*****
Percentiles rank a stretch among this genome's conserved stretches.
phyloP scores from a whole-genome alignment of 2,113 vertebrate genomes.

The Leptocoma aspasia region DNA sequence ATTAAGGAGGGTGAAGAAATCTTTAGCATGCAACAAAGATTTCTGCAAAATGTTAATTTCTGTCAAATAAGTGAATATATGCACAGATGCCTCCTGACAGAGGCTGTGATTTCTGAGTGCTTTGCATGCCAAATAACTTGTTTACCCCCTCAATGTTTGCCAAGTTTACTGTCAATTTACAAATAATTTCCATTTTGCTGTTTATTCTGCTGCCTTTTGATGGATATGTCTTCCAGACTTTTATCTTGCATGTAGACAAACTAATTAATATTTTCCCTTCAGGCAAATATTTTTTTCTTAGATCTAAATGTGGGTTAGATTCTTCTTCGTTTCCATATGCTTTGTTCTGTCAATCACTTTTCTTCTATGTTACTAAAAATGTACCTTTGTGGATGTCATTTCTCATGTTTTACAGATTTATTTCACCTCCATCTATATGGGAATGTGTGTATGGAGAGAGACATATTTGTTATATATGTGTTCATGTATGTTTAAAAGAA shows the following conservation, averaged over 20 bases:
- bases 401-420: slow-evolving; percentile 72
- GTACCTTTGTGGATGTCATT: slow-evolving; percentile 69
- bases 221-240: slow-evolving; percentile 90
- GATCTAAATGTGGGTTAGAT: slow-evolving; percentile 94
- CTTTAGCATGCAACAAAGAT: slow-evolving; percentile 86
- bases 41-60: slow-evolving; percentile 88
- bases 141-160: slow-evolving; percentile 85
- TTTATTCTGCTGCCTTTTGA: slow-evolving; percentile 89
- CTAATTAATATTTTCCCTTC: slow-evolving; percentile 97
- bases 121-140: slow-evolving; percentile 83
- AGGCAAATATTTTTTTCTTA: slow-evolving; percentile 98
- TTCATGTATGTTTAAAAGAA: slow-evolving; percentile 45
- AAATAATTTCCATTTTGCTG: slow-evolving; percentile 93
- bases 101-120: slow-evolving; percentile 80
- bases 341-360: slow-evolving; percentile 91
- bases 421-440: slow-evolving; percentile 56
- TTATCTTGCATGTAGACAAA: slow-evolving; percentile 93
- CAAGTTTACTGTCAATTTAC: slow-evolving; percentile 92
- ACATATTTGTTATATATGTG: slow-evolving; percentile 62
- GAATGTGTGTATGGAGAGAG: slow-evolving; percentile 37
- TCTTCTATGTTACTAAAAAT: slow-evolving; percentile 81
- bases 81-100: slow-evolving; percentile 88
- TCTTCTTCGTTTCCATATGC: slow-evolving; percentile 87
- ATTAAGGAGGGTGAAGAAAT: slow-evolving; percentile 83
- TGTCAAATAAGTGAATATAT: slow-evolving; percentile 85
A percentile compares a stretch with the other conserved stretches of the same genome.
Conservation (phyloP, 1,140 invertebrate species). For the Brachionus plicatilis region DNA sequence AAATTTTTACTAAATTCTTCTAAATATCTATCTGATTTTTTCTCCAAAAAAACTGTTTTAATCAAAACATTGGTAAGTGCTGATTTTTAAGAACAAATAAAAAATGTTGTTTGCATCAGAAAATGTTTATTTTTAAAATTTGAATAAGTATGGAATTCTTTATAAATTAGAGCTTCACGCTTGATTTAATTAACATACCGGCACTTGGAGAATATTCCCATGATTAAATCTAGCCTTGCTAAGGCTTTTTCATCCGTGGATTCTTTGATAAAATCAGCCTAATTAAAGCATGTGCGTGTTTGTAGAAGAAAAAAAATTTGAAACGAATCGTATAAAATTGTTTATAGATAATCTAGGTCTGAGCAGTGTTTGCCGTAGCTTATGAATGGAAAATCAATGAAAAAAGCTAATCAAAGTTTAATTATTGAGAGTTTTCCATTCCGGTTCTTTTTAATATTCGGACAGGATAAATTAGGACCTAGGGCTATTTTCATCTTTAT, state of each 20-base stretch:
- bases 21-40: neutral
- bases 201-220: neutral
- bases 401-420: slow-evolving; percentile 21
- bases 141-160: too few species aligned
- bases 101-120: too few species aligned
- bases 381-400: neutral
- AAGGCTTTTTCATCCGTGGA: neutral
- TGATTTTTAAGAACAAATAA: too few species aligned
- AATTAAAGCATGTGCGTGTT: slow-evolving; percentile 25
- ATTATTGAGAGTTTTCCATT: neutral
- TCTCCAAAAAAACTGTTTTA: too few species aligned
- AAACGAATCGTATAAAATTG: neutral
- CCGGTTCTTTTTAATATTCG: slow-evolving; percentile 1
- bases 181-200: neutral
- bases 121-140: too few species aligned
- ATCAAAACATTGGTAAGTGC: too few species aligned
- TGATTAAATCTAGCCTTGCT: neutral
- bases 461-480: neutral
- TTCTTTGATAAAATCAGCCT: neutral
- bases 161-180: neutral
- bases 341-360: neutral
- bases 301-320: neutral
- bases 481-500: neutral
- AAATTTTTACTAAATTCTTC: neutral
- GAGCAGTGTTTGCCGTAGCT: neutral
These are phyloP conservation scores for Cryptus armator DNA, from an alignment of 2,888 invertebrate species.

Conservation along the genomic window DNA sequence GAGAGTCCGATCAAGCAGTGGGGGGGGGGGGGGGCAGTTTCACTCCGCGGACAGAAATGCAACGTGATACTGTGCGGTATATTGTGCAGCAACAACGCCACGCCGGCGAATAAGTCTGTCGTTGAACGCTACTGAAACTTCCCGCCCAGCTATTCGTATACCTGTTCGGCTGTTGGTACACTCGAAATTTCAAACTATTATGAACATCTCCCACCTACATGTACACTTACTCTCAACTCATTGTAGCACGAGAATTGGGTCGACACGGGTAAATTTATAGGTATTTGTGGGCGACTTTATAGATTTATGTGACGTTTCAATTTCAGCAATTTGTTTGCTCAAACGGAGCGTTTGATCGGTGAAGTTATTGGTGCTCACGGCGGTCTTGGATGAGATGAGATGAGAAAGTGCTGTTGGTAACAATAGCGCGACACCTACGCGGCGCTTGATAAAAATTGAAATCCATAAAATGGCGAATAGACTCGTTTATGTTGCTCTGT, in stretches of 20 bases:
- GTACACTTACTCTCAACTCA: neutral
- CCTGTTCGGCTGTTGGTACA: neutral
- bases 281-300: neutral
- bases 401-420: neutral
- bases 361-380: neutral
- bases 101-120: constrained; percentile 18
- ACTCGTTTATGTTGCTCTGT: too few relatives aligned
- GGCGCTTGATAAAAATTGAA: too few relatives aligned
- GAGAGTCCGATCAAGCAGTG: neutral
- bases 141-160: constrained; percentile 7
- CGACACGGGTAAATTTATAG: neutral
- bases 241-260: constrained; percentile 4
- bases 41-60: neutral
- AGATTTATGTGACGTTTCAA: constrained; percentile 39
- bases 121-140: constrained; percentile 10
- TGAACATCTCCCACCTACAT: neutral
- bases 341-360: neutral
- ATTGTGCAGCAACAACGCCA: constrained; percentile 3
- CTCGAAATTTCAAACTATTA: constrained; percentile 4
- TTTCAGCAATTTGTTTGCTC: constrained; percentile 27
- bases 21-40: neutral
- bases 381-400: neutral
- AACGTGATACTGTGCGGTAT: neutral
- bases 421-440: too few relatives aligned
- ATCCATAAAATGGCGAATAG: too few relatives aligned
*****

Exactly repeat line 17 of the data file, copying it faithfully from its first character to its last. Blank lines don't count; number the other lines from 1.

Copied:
- bases 101-120: slow-evolving; percentile 80